Modules from the Eurorack format of modular synthesizers are measured, in terms of width, by what are called “HP.” The letters stand for “horizontal pitch,” which equals a fifth of an inch. Modules are placed alongside each other in cases, and some ingenuity and space-consciousness can be required when putting together a system. You can see such standard modules, out of focus, in the background of the above two photographs. Functional modules are generally between 4HP and 30HP, but start as low as 1HP and seem to get both wider and narrower with each new release, pushing both ends of the spectrum. On the low end, there’s a wide range of 2HP and 3HP devices.
However, the modules can get smaller still. There is a growing number of modules not intended to be in a rack at all, but instead to hover above the rack, held aloft by the very cables that are plugged into them. These are so-called 0HP modules (that is: zero HP). Pictured here are two such ones I recently obtained. On the bottom, from the small company Schenk.work, is the Gerridae, which is named for the water strider bugs. The one up top, from Error Instruments, is named the Flying Attenuator. There’s a company called Mystic Circuits that specializes in 0HP modules. Whether floating or soaring or on the spiritual plane altogether, these add handy functionality without taking up any precious room.
Simple evening beat experiment: four pulses in sync, each triggering a different percussive envelope of a different spectral subset of a pair of waveforms heard in combination. One of the waveforms is having its pitch alerted occasionally, both in and out of sync with the overall rhythm. The element of chance results from the four triggers all being muted on occasion (slightly less than 50% of the time) by the ClockSkip function in the Hemisphere alternate firmware in the Ornament and Crime module. Envelopes courtesy of the Xaoc Zadar. Waves courtesy of a pair of Mutable Instruments Plaits (here in the form of clones: the Antumbra Knit).
There haven’t been any Buddha Machine Variations in a few days, but there’s been a lot of activity, some of it futile (thus far), but progress is being made. This is a cable intended to connect the ER-301 module to a 16n faderbank via i2c, a nearly 40-year-old data transfer system (see wikipedia.org). I use the word “intended” because so far the connection is befuddling me.
Customary rear view of printed circuit board before the device returns to the generous pool of second-hand synthesizer modules. This is the Monome Walk (Monome being the manufacturer, Walk the module), so named because it lets you attach two foot pedals to send triggers and the like. It’s a great module, but I got two smaller modules that accomplish much of what it is useful for, and it’s time for a change.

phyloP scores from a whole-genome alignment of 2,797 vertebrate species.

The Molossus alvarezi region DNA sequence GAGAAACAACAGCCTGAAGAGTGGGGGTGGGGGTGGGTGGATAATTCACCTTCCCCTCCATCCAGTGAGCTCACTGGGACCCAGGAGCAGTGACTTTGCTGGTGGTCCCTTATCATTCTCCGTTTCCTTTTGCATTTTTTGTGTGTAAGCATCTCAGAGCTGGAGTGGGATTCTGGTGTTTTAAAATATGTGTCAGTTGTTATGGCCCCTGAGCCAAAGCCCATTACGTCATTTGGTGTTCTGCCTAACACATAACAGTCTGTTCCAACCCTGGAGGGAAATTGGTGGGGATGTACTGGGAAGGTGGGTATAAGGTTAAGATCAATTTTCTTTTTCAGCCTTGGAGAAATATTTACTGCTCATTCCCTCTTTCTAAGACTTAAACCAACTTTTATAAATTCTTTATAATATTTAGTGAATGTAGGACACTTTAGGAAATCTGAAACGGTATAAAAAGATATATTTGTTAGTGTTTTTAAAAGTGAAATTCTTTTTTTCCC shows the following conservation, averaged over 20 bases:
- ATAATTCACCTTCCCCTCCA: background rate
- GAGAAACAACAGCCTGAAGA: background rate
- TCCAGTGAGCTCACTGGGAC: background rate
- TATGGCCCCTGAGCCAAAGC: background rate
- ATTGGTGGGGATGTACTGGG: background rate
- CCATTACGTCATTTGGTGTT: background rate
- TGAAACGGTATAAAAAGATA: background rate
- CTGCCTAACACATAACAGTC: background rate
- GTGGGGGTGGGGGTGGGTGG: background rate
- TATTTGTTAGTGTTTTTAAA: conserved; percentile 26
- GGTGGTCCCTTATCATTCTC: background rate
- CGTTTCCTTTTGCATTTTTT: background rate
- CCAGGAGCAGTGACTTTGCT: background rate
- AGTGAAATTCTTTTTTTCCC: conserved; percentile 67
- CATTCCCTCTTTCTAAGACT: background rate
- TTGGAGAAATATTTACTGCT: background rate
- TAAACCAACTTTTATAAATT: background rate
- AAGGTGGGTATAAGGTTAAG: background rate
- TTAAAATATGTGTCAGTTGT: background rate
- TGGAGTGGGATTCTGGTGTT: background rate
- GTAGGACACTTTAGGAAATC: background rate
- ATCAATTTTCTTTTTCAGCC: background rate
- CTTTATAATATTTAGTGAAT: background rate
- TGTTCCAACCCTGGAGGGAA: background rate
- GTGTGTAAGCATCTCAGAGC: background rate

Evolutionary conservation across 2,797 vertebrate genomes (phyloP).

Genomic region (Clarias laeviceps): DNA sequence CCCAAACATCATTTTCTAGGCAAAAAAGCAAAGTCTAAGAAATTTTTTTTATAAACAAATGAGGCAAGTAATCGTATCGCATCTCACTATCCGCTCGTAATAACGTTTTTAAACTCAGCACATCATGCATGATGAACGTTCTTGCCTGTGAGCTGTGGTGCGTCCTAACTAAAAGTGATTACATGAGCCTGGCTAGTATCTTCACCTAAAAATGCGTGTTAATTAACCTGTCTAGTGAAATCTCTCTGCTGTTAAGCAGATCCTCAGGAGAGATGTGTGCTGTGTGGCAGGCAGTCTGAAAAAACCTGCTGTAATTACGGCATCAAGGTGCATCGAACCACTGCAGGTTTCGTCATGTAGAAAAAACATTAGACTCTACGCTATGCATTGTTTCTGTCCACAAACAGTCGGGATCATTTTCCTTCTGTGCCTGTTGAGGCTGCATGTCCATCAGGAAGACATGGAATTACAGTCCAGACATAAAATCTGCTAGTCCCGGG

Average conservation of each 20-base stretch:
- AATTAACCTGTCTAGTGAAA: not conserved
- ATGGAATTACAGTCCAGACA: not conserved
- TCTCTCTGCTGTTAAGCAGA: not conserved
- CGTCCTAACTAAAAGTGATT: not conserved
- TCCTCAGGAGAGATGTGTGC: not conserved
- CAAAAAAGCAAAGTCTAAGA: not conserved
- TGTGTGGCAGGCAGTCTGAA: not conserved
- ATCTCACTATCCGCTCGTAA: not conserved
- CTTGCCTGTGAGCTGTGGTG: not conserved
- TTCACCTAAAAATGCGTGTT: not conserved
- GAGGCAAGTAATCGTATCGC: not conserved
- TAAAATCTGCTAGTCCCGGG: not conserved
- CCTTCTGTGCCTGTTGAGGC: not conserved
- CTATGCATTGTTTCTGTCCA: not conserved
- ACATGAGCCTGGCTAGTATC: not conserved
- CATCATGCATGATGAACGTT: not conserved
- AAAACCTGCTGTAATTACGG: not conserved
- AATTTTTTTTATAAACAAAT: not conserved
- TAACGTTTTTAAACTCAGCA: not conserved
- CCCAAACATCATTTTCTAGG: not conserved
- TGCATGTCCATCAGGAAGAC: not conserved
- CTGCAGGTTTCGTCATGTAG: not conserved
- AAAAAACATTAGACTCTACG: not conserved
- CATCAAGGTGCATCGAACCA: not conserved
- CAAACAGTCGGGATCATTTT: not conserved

This isn’t an ornamental choice. The black face plate will allow me to put the silver-faced module horizontal (rather than vertical) into a new, small modular synthesizer case (the one seen in the video I posted two days ago).
Marc Weidenbaum founded the website Disquiet.com in 1996 at the intersection of sound, art, and technology, and since 2012 has moderated the Disquiet Junto, an active online community of weekly music/sonic projects. He has written for Nature, Boing Boing, The Wire, Pitchfork, and NewMusicBox, among other periodicals. He is the author of the 33 1⁄3 book on Aphex Twin’s classic album Selected Ambient Works Volume II. Read more about his sonic consultancy, teaching, sound art, and work in film, comics, and other media
• February 5, 2020: The first session of the 15-week course I teach at the Academy of Art about the role of sound in the media landscape.
• April 15, 2020: A chapter on the Disquiet Junto ("The Disquiet Junto as an Online Community of Practice," by Ethan Hein) appears in the forthcoming book The Oxford Handbook of Social Media and Music Learning (Oxford University Press), edited by Stephanie Horsley, Janice Waldron, and Kari Veblen. (Details at oup.com.)
• December 13, 2020: This day marks the 24th anniversary of Disquiet.com.
• January 7, 2021: This day marks the 9th anniversary of the start of the Disquiet Junto music community.
• There are entries on the Disquiet Junto in the forthcoming book The Music Production Cookbook: Ready-made Recipes for the Classroom (Oxford University Press), edited by Adam Patrick Bell. Ethan Hein wrote one, and I did, too.
• At least two live group concerts by Disquiet Junto members in the San Francisco Bay Area are in the works for 2020.
• I have liner notes for a musician's solo album and an essay in a book about an art event due out. I'll announce as the release dates come into focus.
• The Disquiet Junto series of weekly communal music projects explore constraints as a springboard for creativity and productivity. There is a new project each Thursday afternoon (California time), and it is due the following Monday at 11:59pm: disquiet.com/junto.
Since January 2012, the Disquiet Junto has been an ongoing weekly collaborative music-making community that employs creative constraints as a springboard for creativity. Subscribe to the announcement list (each Thursday), listen to tracks by participants from around the world, read the FAQ, and join in.
• 0455 / Inner Invertebrate / The Assignment: What does a moment (or a day) in the life of a jellyfish sound like to a jellyfish?
• 0454 / Lsoo Vneg / The Assignment: Encode the name of someone you love into a piece of music.
• 0453 / Dial Up / The Assignment: Imagine the technologically mediated First Contact through sound.
• 0452 / Let's Scream / The Assignment: Get cathartic. Be resilient. Turn your scream into music.
• 0451 / Ursula's Silences / Make music inspired by a line from A Wizard of Earthsea.